The Role of Exercise for Lymphoedema following cancer

Jacqui Eaton, Lymphoedema Physiotherapist

Secondary lymphoedema following cancer or cancer treatment is due to damage, blockage or removal of lymph nodes and vessels causing fluid to accumulate in the affected areas and into the limbs. Long-term changes include; tissue thickening and fibrosis, fatty deposits, skin changes, reduced range of motion and the potential for infection.

 Exercise is vital for individuals with lymphoedema. It is important to maintain a healthy body weight as an increase in weight and obesity has been shown to increase the risk of developing lymphoedema and worsening lymphoedema if already evident1. There are also specific exercises and hydrotherapy exercises for improving and maintaining lymphoedema. Recommendations for exercises for individuals with lymphoedema include:

  • Keep active and avoid sitting for long periods of time.
  • Start with gentle exercise and gradually work up to more challenging exercise.
  • Avoid strenuous exercise if your body isn’t used to it.
  • 30 minutes of moderate exercise 5 times per week is recommended.
  • Monitor your “at-risk” or affected limb before, during and after exercising for these signs and symptoms: discomfort, heaviness, tightness, fullness, swelling, burning, itchiness, numbness, pins and needles, temperature changes, redness of the skin, indentations from clothes or accessories, such as socks, watches etc.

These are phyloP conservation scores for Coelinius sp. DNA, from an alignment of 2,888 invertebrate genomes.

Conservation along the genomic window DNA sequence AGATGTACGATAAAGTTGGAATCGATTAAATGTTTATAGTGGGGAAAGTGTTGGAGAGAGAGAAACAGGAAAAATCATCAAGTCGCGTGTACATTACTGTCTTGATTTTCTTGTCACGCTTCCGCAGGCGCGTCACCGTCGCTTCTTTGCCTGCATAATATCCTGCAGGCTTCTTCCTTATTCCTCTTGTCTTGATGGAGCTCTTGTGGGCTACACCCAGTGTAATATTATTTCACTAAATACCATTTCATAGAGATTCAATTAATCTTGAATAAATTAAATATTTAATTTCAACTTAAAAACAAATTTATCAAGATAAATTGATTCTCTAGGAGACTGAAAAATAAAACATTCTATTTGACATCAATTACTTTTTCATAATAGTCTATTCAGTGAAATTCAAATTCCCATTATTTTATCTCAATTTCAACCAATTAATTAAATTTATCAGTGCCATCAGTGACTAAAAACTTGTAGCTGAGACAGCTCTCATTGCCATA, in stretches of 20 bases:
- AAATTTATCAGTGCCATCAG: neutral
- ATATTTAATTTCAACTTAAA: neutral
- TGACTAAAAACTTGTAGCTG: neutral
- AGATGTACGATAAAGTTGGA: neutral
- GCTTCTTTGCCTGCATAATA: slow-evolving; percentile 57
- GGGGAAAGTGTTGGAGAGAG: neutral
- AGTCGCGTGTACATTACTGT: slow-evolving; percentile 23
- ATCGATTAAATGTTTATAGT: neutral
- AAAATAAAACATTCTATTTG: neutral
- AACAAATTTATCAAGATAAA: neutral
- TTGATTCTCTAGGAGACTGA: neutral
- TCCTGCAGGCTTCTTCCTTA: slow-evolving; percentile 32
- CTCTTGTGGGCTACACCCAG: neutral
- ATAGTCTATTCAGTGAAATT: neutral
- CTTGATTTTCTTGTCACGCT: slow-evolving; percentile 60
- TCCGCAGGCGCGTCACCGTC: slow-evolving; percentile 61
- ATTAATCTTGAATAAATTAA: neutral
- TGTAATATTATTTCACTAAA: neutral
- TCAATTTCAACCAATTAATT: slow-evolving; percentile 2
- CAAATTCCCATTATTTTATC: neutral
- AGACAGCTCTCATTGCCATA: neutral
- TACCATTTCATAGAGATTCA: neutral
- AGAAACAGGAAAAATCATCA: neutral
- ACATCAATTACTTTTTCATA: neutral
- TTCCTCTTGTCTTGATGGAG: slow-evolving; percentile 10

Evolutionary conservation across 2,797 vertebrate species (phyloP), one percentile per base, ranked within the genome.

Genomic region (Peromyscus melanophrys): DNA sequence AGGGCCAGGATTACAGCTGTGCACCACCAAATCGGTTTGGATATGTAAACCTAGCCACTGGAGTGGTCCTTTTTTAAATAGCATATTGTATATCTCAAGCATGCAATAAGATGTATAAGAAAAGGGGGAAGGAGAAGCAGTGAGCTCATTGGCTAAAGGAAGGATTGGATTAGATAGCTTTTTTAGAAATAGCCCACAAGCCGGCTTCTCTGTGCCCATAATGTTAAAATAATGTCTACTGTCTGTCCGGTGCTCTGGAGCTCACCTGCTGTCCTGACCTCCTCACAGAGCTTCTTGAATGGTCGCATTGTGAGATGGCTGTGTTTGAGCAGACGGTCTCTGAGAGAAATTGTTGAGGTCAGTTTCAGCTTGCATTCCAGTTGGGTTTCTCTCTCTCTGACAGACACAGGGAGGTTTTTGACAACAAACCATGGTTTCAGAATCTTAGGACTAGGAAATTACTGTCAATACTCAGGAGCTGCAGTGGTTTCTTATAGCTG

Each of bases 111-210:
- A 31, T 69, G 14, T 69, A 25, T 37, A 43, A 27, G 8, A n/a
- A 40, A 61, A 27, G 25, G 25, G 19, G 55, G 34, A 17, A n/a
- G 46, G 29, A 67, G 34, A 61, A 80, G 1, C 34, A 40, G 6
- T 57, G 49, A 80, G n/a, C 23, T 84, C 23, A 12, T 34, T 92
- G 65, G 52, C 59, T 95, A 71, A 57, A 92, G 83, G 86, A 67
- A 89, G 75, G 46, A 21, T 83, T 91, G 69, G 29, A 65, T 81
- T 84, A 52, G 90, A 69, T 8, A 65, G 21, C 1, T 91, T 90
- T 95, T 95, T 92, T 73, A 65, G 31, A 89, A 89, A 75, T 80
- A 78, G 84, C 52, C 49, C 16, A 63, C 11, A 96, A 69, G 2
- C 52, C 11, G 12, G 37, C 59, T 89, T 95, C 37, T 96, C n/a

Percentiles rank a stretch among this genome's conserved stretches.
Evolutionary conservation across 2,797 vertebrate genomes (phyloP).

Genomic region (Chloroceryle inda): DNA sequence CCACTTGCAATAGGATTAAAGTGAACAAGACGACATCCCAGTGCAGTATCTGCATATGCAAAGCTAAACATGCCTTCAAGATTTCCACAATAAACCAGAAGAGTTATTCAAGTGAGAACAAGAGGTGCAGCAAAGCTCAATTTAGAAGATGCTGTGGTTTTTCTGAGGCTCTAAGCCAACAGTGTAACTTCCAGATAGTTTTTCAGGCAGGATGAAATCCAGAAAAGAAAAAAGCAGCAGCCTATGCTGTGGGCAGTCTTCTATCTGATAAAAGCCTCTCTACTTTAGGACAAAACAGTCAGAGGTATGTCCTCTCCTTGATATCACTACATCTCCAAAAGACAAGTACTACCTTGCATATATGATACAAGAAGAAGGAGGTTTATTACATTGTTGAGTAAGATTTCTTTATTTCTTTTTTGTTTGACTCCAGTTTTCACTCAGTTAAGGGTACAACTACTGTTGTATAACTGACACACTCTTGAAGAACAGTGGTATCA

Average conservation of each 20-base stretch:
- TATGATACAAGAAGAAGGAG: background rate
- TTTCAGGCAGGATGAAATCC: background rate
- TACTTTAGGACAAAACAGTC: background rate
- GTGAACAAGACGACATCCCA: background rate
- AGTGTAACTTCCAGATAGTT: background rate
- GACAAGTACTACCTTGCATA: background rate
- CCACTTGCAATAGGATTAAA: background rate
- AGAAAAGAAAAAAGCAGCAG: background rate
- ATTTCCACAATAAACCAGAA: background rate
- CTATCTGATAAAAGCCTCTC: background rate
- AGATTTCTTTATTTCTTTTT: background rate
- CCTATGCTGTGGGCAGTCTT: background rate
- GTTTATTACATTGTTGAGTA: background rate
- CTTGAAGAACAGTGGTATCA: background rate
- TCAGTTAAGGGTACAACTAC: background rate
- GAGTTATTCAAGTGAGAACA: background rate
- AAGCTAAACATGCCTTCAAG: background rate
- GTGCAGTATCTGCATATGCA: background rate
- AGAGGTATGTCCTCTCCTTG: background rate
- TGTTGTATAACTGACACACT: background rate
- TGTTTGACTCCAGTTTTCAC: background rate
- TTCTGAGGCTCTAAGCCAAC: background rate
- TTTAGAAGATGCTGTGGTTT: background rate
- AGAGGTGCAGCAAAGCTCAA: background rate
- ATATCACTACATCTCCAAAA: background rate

• Elevating limb whilst exercising will assist lymph return.
  • Don’t exercise in hot weather.
  • Ideal water temperature for aqua aerobics and swimming is about 28-29oC, 30-32oC is also acceptable, but over 34oC is too hot. Don’t use hot baths, showers, saunas or spas.RATHMINES PHYSIO033
  • Yoga, Qi Gong, gentle dancing and Tai Chi are all recommended as the rhythm is slow and compliments the lymphatic system.
  • Walking or Nordic walking with poles is acceptable.
  • Modified gym programs using low loads and avoiding high impact activities is suggested.
  • Resistance training twice per week is recommended.
  • Care must be taken with exercise that may cause overheating of the body, such as strenuous exercise that increase heart rate and blood pressure, including netball, squash, hockey, running. If possible, it is best to avoid the overheating caused by these activities.
  • Try exercising during the cooler parts of the day, such as early morning or late afternoon.
  • Ensure you perform a thorough warm-up and cool-down. Have a cold or luke-warm shower after exercising and elevate the limb for 30 minutes. Contact sports should be avoided as these may worsen lymphoedema.

For further information or to book an appointment please contact our Lymphoedema Physiotherapists or reception on 02 4975-1622.

 References:

  1. Best Practice for the Management of Lymphoedema. International Consensus. London: MEP Ltd, 2006.